Intro: Rustic Shelf With Hammer Head Hooks
In this Instructable I make a rustic shelf with hammer heads for the clothes hooks. I thought about making this out of a nicer wood but I had some leftover pallet wood and decided to use it instead. If I don’t like it I can always unscrew the hammer heads and attach them to a nicer shelf. I purchased the hammers awhile ago at Harbor Freight for around $3-$4 ea. I bought them because they were cheap and thought I could use them for something other than their intended use. I didn’t have a set design or plan for these I just put it together as I went along. There were no major issues except for the split wood. That was something I should have fixed before I glued and screwed it on to the back. This is also the first time I tried adding a hammered texture to metal which I feel really added to the overall look of the piece. If I were to make this again I would probably add something to the bottom edge it feels like it is missing something but I don’t have any ideas at the moment.
These are the three hammer heads that I used for this project. As I said in the intro I bought these for about $3-$4 each at the time, which I don't consider terribly expensive considering what "nice" coat hooks can cost.
The first thing I did was cut off the hammer heads. I setup a stop block on my miter saw and cut off the handle at what I thought looked like the right length. I probably should have put some type of spacer in the gap under the handle to support the piece while I made the cuts. In the end this didn't affect the cuts but it probably would have been safer.
I didn't have an actual plan for the shelf so I just tried a few different things placing the wood in various configurations until I found one that I liked. I also played around with the positioning of the hammer heads to see what looked best. At this point nothing is glued or screwed.
Since this is pallet wood I didn't measure the lengths to cut, instead I just placed each piece where it would be attached and marked where I would need to make the cut. The pallet wood is far from perfect and it is easier and probably more accurate to mark the cut then measure it.
I used a square to transfer the mark across the front of the board and used my miter saw to make the cut for all three pieces.
After making the cuts I check the fit again and then added glue to the vertical pieces and then placed the horizontal pieces on top of them.
Next I pre-drill all the pilot holes and screwed the horizontal pieces to the vertical ones.
Its the same process for the center vertical piece. I find the center of all the pieces and then add glue making sure to pre-drill pilot holes and then finally add the screws.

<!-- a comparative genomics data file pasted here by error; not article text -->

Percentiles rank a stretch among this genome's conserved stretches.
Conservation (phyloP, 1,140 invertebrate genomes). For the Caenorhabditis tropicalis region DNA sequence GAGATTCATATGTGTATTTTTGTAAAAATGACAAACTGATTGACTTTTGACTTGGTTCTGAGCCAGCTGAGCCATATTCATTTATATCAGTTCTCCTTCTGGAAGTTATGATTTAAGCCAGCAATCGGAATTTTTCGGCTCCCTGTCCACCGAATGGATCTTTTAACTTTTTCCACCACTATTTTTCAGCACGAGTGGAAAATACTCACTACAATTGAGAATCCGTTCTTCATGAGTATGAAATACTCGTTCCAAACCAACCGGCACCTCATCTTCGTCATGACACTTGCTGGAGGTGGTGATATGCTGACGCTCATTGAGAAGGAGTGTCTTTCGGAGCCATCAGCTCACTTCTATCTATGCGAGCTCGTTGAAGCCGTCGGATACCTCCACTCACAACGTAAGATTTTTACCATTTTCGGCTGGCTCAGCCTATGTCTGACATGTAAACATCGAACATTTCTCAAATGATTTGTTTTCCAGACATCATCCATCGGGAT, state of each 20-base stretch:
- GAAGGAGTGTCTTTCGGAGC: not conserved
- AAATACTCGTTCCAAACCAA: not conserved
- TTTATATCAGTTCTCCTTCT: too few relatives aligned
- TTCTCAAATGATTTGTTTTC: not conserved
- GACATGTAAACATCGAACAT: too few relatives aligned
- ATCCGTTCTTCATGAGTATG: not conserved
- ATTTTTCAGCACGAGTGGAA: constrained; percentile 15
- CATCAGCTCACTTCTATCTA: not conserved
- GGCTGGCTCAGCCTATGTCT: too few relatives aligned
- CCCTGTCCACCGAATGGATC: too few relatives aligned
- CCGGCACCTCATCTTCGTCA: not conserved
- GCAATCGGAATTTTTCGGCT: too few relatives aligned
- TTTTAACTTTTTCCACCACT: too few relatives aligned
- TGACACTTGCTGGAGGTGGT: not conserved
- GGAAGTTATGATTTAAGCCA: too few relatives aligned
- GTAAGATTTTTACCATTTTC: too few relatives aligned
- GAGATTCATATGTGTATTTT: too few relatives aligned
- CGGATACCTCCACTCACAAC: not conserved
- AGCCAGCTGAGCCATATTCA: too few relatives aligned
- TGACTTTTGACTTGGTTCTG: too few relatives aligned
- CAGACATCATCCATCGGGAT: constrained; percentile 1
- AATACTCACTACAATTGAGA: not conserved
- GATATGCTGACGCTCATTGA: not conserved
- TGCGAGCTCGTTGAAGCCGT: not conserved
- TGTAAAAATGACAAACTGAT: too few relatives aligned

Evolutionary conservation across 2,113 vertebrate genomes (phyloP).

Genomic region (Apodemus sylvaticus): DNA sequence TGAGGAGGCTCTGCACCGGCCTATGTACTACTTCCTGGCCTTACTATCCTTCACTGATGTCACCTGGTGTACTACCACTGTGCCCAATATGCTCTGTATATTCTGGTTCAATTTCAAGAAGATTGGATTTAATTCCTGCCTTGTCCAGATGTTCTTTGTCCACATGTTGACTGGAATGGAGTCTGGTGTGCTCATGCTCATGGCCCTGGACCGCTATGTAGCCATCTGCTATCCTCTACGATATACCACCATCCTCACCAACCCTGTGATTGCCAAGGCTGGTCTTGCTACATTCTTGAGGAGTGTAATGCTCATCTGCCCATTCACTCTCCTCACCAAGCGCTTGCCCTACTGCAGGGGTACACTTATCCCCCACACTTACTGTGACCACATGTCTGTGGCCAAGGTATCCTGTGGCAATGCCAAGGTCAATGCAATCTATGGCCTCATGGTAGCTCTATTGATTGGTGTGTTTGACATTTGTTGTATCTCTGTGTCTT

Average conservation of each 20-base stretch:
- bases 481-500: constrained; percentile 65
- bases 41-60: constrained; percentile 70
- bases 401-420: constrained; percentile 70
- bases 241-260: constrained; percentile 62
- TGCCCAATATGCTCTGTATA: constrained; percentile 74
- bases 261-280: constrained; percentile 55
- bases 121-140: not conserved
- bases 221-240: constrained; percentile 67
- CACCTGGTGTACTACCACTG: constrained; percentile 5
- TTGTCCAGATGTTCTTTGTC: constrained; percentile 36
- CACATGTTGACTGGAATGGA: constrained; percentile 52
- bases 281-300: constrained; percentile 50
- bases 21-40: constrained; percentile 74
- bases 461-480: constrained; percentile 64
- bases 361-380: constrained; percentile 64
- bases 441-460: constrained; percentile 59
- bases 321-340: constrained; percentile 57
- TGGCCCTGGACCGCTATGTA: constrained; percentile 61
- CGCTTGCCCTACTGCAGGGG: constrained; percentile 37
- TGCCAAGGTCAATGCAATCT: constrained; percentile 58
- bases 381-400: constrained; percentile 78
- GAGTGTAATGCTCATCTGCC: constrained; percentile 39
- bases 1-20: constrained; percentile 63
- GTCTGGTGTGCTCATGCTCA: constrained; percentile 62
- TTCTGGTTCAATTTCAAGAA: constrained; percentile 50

Next it was time to add the piece on top that would make the shelf. I added glue to the top edges and here again made sure to pre-drill pilot holes and attach the shelf with screws. I used a clamp to hold the shelf in place while I screwed it together. The last picture shows what the shelf looks like from the top once it has been screwed.
I should have fixed this crack before screwing the shelf to the rest of the piece. It was a simple fix I just added glue to the crack and used a brush to shove the glue in to the crack and then clamped it for 24 hours to let the glue dry. The cracks add to the rustic look.
I didn't think the top shelf joint was very strong so I added some metal support pieces. This is just some 1/2 inch wide mild steel that I cut to length. Here again I didn't use a tape measure to get the length I just held the steel up to the two corners and marked where I would make the cut. I used my angle grinder fitted with a cut off wheel to make the cuts.
I felt the steel bracing looked a little too new and decided to add some character to the metal. So I took my ball peen hammer and began randomly hammering the entire surface of the steel, front and back. After quite a bit of hammering I got the look I was after.
I used my belt sander to round over the edges.
After rounding over the edges I marked where the screw holes would go and center punched the marks and then drilled the four holes. I also countersunk the holes so the screw heads would sit flush which can be seen in the last picture.
To bring out the hammered texture I sanded the support pieces with some 150-220 grit sand paper. The second picture shows the difference the sanding makes. The top piece is not sanded the bottom one is after sanding.
Next I attached the support pieces first making sure to pre-drill pilot holes and then screwing the support pieces to the shelf.
Next I pre-drilled the hammer heads for the screws that I would use to attach them to the shelf.
Now it was time to attach the hammer heads to the shelf. First I found the centers and drilled holes all the way through the back piece. I used long screws with washers on them to attach the hammer heads from the back. I did not use glue on the hammer heads because I thought that I might want to make a nicer version of this and reuse the hammer heads sometime later.
I attached some d-rings to the back so that I could hang it on the wall. The second picture shows what the shelf looks like from the rear.
Lastly I sprayed a clear coat on the entire piece including all the metal to help protect the wood and also the bare metal.
Here are a couple of pictures of what the shelf looks like on the wall. Overall I really like the way it came out it is definitely rustic and a fairly simple project to build. I hope you enjoyed this Instructable and find it useful. Thanks for taking the time to read all of this.
Runner Up in the
Shelving Contest 2016